1 in 32 Black women is expected to be infected with HIV in her lifetime. Masonia Traylor, one of my good friends, is one of those women. I talked to her about how she got infected and what her advice is for those who are both HIV positive and HIV negative.
How were you infected with HIV?
I made a conscious decision to get tested every year because I understood that HIV could come with no symptoms. My risk behavior was unprotected sex while in a committed relationship. I would always make sure that I got tested and share my results with my partner but I learned that wasn’t enough protection. Usually the more comfortable you are with your partner, the more you trust them, and the less you may use condoms. I figured as long as I was HIV negative my partner must be too. But you don’t know unless they get tested and show you their results too.
What are some challenges you’ve faced and overcome since being diagnosed?
Redefining self-worth was extremely difficult. I had to re-learn how I was taught to value myself. I had to go even deeper and ask myself,” If this was cancer would my perspective on life be any different?”
How has HIV affected your lifestyle or your daily routine?
Oh, my lifestyle changed drastically. It became a race in time. I wanted to live my life as if I didn’t have time to live until I realized that I did. HIV, unfortunately, is always on my mind. I know it’s something that can be scary if I let it be because it threatens my livelihood, so I just try to focus on the good things in life and make sure that I show my gratitude. I make sure I monitor my bloodwork because I don’t want to pass this to anyone else and I don’t want it to make me sick. Too many lives have been taken and too many people have fought for me to survive today, healthily with HIV.
What are some myths about living with HIV/AIDS you can debunk?
That no one will want to love you if they know that you have HIV/AIDS and that your clock is ticking. I’ve met many people in healthy relationships living with HIV/AIDS where only one partner was living with the diagnosis. Also,I learned that many people don’t know how close to home it is. They continuously think that it’s someone else other than their own family members, friends or colleagues.
Do you have hard days? If so, how do you deal with them?
Absolutely! Usually, my neighbors, my mom, co-workers and friends check on me weekly. They know I struggle with depression. Although I do not currently take medication for my mental health, I do reach out to a mental health therapist. I’ve found that to not only help me tremendously but it’s also beneficial to others in my circle. I also use Huggie for comfort. He’s a sweet reminder that I can still be joyful. I use social media to give me inspiration.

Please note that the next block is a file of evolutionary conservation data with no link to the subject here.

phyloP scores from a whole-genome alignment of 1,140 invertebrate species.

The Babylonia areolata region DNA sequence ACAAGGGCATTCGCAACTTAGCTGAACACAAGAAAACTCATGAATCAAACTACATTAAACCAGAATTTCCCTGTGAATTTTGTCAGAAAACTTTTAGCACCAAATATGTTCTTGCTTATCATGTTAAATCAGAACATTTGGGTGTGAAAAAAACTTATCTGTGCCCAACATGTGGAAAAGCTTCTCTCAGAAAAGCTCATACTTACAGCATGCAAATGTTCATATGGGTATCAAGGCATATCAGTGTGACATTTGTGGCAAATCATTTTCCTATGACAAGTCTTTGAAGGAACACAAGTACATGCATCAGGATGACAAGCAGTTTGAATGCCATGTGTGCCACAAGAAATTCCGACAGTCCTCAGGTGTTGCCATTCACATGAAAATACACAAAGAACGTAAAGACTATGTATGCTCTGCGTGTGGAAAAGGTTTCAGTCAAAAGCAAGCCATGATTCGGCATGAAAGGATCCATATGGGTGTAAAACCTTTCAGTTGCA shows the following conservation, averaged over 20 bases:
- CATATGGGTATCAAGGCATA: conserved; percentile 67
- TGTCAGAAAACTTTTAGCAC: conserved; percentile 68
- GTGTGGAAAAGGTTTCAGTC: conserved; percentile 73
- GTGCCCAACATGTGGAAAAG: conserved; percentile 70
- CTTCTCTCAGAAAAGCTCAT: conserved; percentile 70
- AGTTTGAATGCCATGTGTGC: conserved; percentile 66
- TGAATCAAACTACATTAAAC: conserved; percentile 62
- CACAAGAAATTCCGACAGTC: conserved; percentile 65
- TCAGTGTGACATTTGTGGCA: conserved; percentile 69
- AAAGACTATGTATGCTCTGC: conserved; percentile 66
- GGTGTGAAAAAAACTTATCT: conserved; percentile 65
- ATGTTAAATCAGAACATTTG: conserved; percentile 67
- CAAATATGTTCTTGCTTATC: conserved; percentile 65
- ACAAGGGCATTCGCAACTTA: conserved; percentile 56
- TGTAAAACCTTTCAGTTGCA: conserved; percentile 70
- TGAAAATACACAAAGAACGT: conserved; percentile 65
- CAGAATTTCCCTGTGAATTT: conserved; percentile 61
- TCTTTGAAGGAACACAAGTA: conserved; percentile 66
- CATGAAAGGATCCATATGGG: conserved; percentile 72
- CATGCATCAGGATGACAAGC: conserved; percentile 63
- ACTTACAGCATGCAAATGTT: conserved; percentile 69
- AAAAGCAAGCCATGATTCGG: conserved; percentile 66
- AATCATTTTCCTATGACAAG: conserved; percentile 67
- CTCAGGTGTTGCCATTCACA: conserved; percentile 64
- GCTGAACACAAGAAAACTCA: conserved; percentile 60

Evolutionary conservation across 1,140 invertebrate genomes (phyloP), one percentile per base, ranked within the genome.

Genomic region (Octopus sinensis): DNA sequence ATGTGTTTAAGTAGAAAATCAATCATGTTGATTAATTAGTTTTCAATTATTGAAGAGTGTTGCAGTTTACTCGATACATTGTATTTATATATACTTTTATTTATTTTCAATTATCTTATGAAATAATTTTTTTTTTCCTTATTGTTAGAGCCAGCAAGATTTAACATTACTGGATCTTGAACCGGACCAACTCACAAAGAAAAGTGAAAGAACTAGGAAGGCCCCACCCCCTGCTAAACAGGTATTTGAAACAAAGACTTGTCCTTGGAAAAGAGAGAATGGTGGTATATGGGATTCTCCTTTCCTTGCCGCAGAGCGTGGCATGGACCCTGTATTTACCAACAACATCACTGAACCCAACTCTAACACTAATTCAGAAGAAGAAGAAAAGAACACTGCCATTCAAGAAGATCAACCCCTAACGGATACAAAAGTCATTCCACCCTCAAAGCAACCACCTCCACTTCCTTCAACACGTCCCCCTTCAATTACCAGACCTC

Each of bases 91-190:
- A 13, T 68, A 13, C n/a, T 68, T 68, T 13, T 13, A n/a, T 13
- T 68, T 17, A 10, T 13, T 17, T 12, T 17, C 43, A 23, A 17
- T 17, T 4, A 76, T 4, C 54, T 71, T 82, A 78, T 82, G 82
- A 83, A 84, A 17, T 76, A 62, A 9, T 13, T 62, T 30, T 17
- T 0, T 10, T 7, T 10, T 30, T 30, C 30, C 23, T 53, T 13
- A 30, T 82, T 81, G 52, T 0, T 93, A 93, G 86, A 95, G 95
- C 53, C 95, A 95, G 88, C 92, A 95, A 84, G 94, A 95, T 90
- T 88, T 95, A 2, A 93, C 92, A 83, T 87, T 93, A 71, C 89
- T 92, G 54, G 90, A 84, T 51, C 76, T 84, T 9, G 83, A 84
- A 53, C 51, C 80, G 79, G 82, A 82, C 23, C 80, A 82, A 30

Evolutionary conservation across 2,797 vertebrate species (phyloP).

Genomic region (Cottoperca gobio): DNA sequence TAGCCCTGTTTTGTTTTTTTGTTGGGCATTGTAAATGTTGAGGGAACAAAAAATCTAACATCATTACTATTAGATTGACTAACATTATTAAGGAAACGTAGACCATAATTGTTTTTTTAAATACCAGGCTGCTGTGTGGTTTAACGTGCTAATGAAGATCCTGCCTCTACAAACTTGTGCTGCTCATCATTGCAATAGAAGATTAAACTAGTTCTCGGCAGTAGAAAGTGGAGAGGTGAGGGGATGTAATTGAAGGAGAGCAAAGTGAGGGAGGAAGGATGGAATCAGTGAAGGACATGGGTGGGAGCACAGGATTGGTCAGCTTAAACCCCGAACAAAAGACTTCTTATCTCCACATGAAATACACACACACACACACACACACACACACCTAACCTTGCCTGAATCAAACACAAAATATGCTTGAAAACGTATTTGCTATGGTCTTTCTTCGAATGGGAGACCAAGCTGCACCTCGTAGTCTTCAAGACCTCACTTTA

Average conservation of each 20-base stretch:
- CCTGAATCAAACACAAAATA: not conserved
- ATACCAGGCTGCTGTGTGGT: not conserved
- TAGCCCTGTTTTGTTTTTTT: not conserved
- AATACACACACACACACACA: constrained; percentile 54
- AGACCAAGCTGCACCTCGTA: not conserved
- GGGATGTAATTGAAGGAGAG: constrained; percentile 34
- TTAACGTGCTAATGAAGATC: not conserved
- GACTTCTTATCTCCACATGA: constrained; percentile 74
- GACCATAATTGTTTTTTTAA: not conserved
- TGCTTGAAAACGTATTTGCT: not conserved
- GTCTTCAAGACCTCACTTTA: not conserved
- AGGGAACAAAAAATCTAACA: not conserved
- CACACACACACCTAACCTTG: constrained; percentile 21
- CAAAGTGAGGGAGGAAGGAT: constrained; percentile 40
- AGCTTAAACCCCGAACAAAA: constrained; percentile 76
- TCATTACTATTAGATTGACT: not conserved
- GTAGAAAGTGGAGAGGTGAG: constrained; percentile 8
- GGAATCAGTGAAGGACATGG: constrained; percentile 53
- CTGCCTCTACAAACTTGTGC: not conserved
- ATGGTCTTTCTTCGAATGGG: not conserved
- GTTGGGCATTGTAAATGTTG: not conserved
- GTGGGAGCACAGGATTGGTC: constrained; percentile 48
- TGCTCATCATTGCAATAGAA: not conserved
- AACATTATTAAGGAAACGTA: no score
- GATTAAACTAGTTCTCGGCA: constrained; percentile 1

Talk briefly about Lady Burgandy. How did the name come about?
Those who know me well know how her name came to be so BOLD and Unique. Lady Burgandy is a creative brand for health and wellness initiatives with a specialty focus on HIV/AIDS. As your everyday woman, she recognizes HIV/AIDS cannot end without addressing other underline socioeconomic issues that affect behavioral decisions.
Why did you choose the teddy bear to represent the cause?
I didn’t choose the teddy bear. He chose me. He was a gift that gave me inspiration to remind me of how much I had changed in a miserable way following my diagnosis. I began questioning my every decision to become the woman that I was. Was this a possible curse? Was this punishment? Nah. I learned LIFE happens but you learn how to put the puzzle pieces together again.
You’re an HIV/AIDS activist. What are some things you’ve been involved in?
Over the past few years, I’ve been focusing on youth, women and perinatal (mother to child) transmission of HIV/AIDS. I’ve spoken to over 20,000 young people in middle and high schools throughout metro Atlanta. My participation in the Greater Than AIDS and Stop HIV Together campaigns has been so rewarding. I get to help counsel people from all over the world on how to survive an HIV/AIDS diagnosis. I’m currently getting ready to fundraise to continue the program of sharing my story and creating opportunities for others to share theirs so young people can be empowered to make healthier decisions about HIV/AIDS and fight against stigma.
What are some words of inspiration/encouragement you can give to someone who may be having a hard time dealing with their infection?
You know, getting tested is so important because it helps to combat these statistics in our communities. It only takes one person at a time to create the change. I always say if the universe takes care of the birds then what makes you think it won’t take great care of you. I think HIV/AIDS gives you a reality check, but don’t internalize the hurt and disappointment. You have to get up and keep living! Find things you enjoy and keep doing them. GET RID OF TOXIC PEOPLE and SITUATIONS! They might cause you to lose a t-cell. (LOL) You have a choice. You decided to get tested for HIV because you wanted to live, not succumb to the virus. As long as you’re willing, the universe will make a way. Learn to love to live no matter what!
Find an HIV testing center near you and learn about PrEP, a new way to protect yourself from HIV, by clicking here.